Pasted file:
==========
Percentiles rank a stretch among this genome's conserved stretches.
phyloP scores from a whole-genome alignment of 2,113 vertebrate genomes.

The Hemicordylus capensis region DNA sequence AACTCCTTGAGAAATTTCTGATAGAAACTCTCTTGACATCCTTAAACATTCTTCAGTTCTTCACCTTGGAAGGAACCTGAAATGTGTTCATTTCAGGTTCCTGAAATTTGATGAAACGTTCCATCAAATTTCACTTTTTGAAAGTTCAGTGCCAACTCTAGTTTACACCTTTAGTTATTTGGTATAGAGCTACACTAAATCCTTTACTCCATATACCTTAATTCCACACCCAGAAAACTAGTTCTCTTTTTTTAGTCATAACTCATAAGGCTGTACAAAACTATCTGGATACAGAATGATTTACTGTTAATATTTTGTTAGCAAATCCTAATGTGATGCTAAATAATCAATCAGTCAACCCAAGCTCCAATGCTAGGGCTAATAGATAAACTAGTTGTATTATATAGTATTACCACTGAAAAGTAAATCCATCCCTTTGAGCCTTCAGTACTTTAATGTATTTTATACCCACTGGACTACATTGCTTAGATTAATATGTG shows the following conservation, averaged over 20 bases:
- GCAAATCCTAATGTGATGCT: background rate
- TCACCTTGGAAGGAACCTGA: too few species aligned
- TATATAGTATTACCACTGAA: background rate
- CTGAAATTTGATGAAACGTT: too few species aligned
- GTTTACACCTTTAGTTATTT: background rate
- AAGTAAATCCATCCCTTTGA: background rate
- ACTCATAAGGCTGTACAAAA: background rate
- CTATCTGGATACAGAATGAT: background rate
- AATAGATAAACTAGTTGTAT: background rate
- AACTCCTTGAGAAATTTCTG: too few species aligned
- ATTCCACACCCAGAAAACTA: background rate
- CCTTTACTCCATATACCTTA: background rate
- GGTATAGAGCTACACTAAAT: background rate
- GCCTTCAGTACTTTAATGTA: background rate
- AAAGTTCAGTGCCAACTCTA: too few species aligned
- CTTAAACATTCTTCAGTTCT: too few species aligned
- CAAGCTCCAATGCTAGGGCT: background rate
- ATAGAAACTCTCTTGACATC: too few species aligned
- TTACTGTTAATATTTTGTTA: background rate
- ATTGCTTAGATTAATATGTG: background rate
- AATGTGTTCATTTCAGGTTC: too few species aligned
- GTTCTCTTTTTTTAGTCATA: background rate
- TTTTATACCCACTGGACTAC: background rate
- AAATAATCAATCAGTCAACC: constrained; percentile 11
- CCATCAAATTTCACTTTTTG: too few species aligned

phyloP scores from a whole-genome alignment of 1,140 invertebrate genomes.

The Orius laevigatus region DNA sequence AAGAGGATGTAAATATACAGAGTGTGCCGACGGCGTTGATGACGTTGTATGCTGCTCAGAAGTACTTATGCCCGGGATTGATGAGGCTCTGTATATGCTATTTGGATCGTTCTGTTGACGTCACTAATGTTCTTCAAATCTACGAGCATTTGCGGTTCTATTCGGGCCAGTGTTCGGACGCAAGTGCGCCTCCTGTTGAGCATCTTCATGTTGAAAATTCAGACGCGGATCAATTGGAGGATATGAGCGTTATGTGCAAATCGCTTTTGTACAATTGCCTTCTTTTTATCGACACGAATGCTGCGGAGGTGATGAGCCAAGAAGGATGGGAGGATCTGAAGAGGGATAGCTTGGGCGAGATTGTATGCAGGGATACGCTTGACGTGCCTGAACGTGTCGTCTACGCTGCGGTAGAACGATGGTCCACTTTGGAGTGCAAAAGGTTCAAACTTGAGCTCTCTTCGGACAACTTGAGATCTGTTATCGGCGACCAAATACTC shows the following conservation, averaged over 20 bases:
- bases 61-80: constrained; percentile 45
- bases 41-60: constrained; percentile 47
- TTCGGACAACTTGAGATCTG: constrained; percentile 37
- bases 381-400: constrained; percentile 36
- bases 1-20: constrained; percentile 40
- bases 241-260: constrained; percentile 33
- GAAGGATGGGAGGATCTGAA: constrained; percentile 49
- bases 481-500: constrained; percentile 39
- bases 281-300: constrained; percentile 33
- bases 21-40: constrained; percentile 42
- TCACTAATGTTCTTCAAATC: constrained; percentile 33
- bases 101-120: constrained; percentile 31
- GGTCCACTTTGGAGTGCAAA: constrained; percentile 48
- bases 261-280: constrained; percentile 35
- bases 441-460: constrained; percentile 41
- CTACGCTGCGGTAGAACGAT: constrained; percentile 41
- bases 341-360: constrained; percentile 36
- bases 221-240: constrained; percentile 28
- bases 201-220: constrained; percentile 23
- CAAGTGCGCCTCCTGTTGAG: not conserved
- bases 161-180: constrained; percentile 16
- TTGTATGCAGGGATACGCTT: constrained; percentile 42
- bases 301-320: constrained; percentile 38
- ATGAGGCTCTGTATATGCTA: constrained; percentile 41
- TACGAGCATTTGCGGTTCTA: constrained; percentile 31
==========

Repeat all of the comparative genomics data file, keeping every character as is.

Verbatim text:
Percentiles rank a stretch among this genome's conserved stretches.
phyloP scores from a whole-genome alignment of 2,113 vertebrate genomes.

The Hemicordylus capensis region DNA sequence AACTCCTTGAGAAATTTCTGATAGAAACTCTCTTGACATCCTTAAACATTCTTCAGTTCTTCACCTTGGAAGGAACCTGAAATGTGTTCATTTCAGGTTCCTGAAATTTGATGAAACGTTCCATCAAATTTCACTTTTTGAAAGTTCAGTGCCAACTCTAGTTTACACCTTTAGTTATTTGGTATAGAGCTACACTAAATCCTTTACTCCATATACCTTAATTCCACACCCAGAAAACTAGTTCTCTTTTTTTAGTCATAACTCATAAGGCTGTACAAAACTATCTGGATACAGAATGATTTACTGTTAATATTTTGTTAGCAAATCCTAATGTGATGCTAAATAATCAATCAGTCAACCCAAGCTCCAATGCTAGGGCTAATAGATAAACTAGTTGTATTATATAGTATTACCACTGAAAAGTAAATCCATCCCTTTGAGCCTTCAGTACTTTAATGTATTTTATACCCACTGGACTACATTGCTTAGATTAATATGTG shows the following conservation, averaged over 20 bases:
- GCAAATCCTAATGTGATGCT: background rate
- TCACCTTGGAAGGAACCTGA: too few species aligned
- TATATAGTATTACCACTGAA: background rate
- CTGAAATTTGATGAAACGTT: too few species aligned
- GTTTACACCTTTAGTTATTT: background rate
- AAGTAAATCCATCCCTTTGA: background rate
- ACTCATAAGGCTGTACAAAA: background rate
- CTATCTGGATACAGAATGAT: background rate
- AATAGATAAACTAGTTGTAT: background rate
- AACTCCTTGAGAAATTTCTG: too few species aligned
- ATTCCACACCCAGAAAACTA: background rate
- CCTTTACTCCATATACCTTA: background rate
- GGTATAGAGCTACACTAAAT: background rate
- GCCTTCAGTACTTTAATGTA: background rate
- AAAGTTCAGTGCCAACTCTA: too few species aligned
- CTTAAACATTCTTCAGTTCT: too few species aligned
- CAAGCTCCAATGCTAGGGCT: background rate
- ATAGAAACTCTCTTGACATC: too few species aligned
- TTACTGTTAATATTTTGTTA: background rate
- ATTGCTTAGATTAATATGTG: background rate
- AATGTGTTCATTTCAGGTTC: too few species aligned
- GTTCTCTTTTTTTAGTCATA: background rate
- TTTTATACCCACTGGACTAC: background rate
- AAATAATCAATCAGTCAACC: constrained; percentile 11
- CCATCAAATTTCACTTTTTG: too few species aligned

phyloP scores from a whole-genome alignment of 1,140 invertebrate genomes.

The Orius laevigatus region DNA sequence AAGAGGATGTAAATATACAGAGTGTGCCGACGGCGTTGATGACGTTGTATGCTGCTCAGAAGTACTTATGCCCGGGATTGATGAGGCTCTGTATATGCTATTTGGATCGTTCTGTTGACGTCACTAATGTTCTTCAAATCTACGAGCATTTGCGGTTCTATTCGGGCCAGTGTTCGGACGCAAGTGCGCCTCCTGTTGAGCATCTTCATGTTGAAAATTCAGACGCGGATCAATTGGAGGATATGAGCGTTATGTGCAAATCGCTTTTGTACAATTGCCTTCTTTTTATCGACACGAATGCTGCGGAGGTGATGAGCCAAGAAGGATGGGAGGATCTGAAGAGGGATAGCTTGGGCGAGATTGTATGCAGGGATACGCTTGACGTGCCTGAACGTGTCGTCTACGCTGCGGTAGAACGATGGTCCACTTTGGAGTGCAAAAGGTTCAAACTTGAGCTCTCTTCGGACAACTTGAGATCTGTTATCGGCGACCAAATACTC shows the following conservation, averaged over 20 bases:
- bases 61-80: constrained; percentile 45
- bases 41-60: constrained; percentile 47
- TTCGGACAACTTGAGATCTG: constrained; percentile 37
- bases 381-400: constrained; percentile 36
- bases 1-20: constrained; percentile 40
- bases 241-260: constrained; percentile 33
- GAAGGATGGGAGGATCTGAA: constrained; percentile 49
- bases 481-500: constrained; percentile 39
- bases 281-300: constrained; percentile 33
- bases 21-40: constrained; percentile 42
- TCACTAATGTTCTTCAAATC: constrained; percentile 33
- bases 101-120: constrained; percentile 31
- GGTCCACTTTGGAGTGCAAA: constrained; percentile 48
- bases 261-280: constrained; percentile 35
- bases 441-460: constrained; percentile 41
- CTACGCTGCGGTAGAACGAT: constrained; percentile 41
- bases 341-360: constrained; percentile 36
- bases 221-240: constrained; percentile 28
- bases 201-220: constrained; percentile 23
- CAAGTGCGCCTCCTGTTGAG: not conserved
- bases 161-180: constrained; percentile 16
- TTGTATGCAGGGATACGCTT: constrained; percentile 42
- bases 301-320: constrained; percentile 38
- ATGAGGCTCTGTATATGCTA: constrained; percentile 41
- TACGAGCATTTGCGGTTCTA: constrained; percentile 31